Accounting basics: when a company experiences what accountants call "a
material adverse impact" on its expected future earnings, and those
changes affect an item that is already on the balance sheet, the
company is required to record the negative impact--"to take the charge
against earnings"--as soon as it knows that the change is reasonably
likely to occur.
This makes good accounting sense. The asset on the balance sheet
is now less valuable, so you should record a charge. Otherwise, you'd
be misleading investors.
The Democrats, however, seem to believe that Generally Accepted
Accounting Principles are some sort of conspiracy against Obamacare,
and all that is good and right in America.
Here's the story: one of the provisions in the new health care
law forces companies to treat the current subsidies for retiree health
benefits as taxable income
This strikes me as dumb policy; there's not much point in giving
someone a subsidy, and then taxing it back, unless you just like doing
extra paperwork. And since the total cost of the subsidy, and any
implied tax subsidy, is still less than we pay for an average Medicare
Part D beneficiary, we may simply be encouraging companies to dump
their retiree benefits and put everyone into Part D, costing us
taxpayers extra money.
But this is neither here nor there, because Congress already did
it. And now a bunch of companies with generous retiree drug benefits
have announced that they are taking large charges to reflect the cost
of the change in the tax law.
Henry Waxman thinks that's mean
and he's summoning the heads of those companies to Washington to
explain themselves. It's not clear what they're supposed to explain.
What they did is required by GAAP. And I've watched congressional
hearings. There's no chance that four CEO's are going to explain the
accounting code to the fine folks in Congress; explaining how to boil
water would challenge the format.
Now, it's entirely possible that these companies are taking as
large a charge as possible, because that's what companies like to
do--if they have to recognize a negative event, they try to make it as
big as possible. Firms like to recognize as many upside surprises as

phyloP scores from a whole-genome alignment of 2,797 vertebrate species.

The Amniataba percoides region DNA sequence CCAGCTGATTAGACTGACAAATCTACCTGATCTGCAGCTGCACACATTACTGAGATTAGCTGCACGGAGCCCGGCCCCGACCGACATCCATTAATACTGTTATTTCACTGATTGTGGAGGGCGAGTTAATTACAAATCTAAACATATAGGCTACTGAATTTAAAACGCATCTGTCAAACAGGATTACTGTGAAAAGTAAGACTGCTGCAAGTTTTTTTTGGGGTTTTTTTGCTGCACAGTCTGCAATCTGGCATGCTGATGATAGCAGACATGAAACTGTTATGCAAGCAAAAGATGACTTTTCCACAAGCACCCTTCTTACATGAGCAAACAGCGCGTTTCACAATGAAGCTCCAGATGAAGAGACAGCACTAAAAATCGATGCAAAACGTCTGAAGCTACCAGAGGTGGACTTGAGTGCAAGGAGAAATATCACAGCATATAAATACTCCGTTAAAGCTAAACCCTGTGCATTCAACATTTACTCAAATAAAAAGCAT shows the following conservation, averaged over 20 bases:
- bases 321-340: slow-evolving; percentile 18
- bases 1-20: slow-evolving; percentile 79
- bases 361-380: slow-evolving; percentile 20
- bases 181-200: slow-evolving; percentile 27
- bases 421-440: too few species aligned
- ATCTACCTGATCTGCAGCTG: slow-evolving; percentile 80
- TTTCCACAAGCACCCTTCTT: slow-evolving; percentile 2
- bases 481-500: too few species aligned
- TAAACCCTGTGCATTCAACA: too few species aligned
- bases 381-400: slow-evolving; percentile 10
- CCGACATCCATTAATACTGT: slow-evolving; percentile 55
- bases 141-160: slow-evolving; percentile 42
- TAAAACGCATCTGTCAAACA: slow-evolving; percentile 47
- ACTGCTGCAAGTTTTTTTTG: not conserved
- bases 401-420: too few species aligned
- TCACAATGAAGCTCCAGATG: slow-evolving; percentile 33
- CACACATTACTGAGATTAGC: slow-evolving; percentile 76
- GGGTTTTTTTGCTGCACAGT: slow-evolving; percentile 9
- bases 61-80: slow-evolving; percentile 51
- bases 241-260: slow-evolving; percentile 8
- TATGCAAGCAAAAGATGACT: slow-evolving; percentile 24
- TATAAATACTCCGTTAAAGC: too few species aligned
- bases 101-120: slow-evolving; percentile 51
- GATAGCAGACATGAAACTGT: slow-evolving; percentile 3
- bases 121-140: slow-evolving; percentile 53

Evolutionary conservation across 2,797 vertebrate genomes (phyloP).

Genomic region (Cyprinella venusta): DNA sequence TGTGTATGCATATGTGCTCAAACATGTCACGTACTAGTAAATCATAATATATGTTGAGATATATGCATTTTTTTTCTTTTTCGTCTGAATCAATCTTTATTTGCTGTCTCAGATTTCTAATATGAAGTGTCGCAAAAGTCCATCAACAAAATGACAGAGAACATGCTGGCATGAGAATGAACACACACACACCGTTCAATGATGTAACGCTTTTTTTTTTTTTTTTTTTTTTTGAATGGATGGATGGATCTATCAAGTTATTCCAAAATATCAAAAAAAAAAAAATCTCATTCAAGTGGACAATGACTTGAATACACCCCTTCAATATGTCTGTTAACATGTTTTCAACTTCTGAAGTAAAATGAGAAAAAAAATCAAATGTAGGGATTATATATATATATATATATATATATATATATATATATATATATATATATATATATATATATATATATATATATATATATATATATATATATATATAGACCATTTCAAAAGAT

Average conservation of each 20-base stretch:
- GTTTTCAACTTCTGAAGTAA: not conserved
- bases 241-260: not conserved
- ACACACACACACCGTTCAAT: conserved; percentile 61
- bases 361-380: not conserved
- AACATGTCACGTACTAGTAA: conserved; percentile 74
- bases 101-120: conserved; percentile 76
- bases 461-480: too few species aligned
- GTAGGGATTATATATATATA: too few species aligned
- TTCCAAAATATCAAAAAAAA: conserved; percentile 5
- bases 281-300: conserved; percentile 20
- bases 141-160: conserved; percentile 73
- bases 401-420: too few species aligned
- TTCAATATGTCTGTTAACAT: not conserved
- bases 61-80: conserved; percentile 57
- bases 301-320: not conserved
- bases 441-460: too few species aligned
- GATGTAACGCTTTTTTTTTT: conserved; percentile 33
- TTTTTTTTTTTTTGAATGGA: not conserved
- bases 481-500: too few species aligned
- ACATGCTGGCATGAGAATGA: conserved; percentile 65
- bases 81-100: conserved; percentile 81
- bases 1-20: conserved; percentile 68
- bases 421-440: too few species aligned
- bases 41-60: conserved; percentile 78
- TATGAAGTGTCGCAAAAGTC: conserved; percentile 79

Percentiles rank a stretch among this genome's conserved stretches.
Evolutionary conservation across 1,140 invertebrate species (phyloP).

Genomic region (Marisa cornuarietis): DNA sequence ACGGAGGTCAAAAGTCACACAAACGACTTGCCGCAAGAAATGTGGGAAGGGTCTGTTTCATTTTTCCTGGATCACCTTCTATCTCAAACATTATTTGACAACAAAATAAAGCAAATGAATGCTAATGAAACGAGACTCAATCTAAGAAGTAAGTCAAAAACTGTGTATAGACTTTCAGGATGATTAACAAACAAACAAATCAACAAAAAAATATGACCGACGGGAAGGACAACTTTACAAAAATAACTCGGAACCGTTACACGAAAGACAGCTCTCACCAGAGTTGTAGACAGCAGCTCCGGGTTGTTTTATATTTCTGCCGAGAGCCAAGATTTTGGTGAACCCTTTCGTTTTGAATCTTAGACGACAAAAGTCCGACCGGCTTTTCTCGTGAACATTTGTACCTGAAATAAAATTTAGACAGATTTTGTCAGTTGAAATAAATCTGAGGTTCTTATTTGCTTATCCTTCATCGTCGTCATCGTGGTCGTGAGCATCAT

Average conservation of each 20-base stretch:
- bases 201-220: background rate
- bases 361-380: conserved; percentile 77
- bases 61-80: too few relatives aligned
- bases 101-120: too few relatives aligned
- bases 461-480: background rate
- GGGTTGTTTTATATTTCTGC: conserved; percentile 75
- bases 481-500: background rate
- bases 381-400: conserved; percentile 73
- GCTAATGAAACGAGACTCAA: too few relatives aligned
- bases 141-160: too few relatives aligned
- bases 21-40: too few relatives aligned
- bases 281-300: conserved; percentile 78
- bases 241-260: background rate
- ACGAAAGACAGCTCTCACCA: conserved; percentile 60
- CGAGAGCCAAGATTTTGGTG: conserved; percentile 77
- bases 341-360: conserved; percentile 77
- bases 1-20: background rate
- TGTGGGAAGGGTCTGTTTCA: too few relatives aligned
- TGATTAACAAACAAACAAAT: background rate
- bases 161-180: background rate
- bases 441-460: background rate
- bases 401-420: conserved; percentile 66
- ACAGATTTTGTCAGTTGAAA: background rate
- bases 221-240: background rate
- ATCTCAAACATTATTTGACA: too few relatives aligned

possible, while minimizing the number of unexpected adverse charges.
It is better to take one "big bath" then dribble out seven "Oops, we
underestimated the size of the problem" notices. And, of course,
companies have some discretion over when they "recognize" that the
charge they took was too big, which allows them to use a "conservative"
(very large) charge to smooth out future earnings somewhat.
But these charges aren't going to have much impact on the stock
price, or anything else; they're non-cash charges, the costs will be
spread over a number of years, and they're not a huge surprise to
investors. I doubt it's even going to have much impact on the
popularity of the health care plan.
As accounting sins go, this is the corporate equivalent of moving
your printer ink purchases up by two days in order to deduct them in
the current tax year. It certainly does not warrant congressional
investigation. What AT&T, Caterpillar, et al did was appropriate.
It's earnings season, and they offered guidance about , um, their
Obviously, Waxman is incensed because this seems to put the lie to
the promise that if you like your current plan, nothing will change.
But this was never true. Medicare Advantage beneficiaries are
basically going to see their generous benefits slashed, retiree drug
benefits suddenly cost more and may now be discontinued, and
ultimately, more than a few employers will almost certainly find it
cheaper to shut down their plans. If Congress didn't want those things
to happen, it should have passed a different law.
If Congress thinks that it made the right tradeoffs--or at least,
justiiable choices--then our Congressmen should step up and accept
responsibility for what they've done. At the very least, I think we
can ask that they refrain from trying to force companies to join them
in denying reality by threatening congressional investigation of any
company who dares to notify investors that this thing is going to cost
Megan McArdle is the business and economics editor for The Atlantic. She has worked at three start-ups, a consulting firm, an investment bank, a disaster recovery firm at Ground Zero, and the Economist.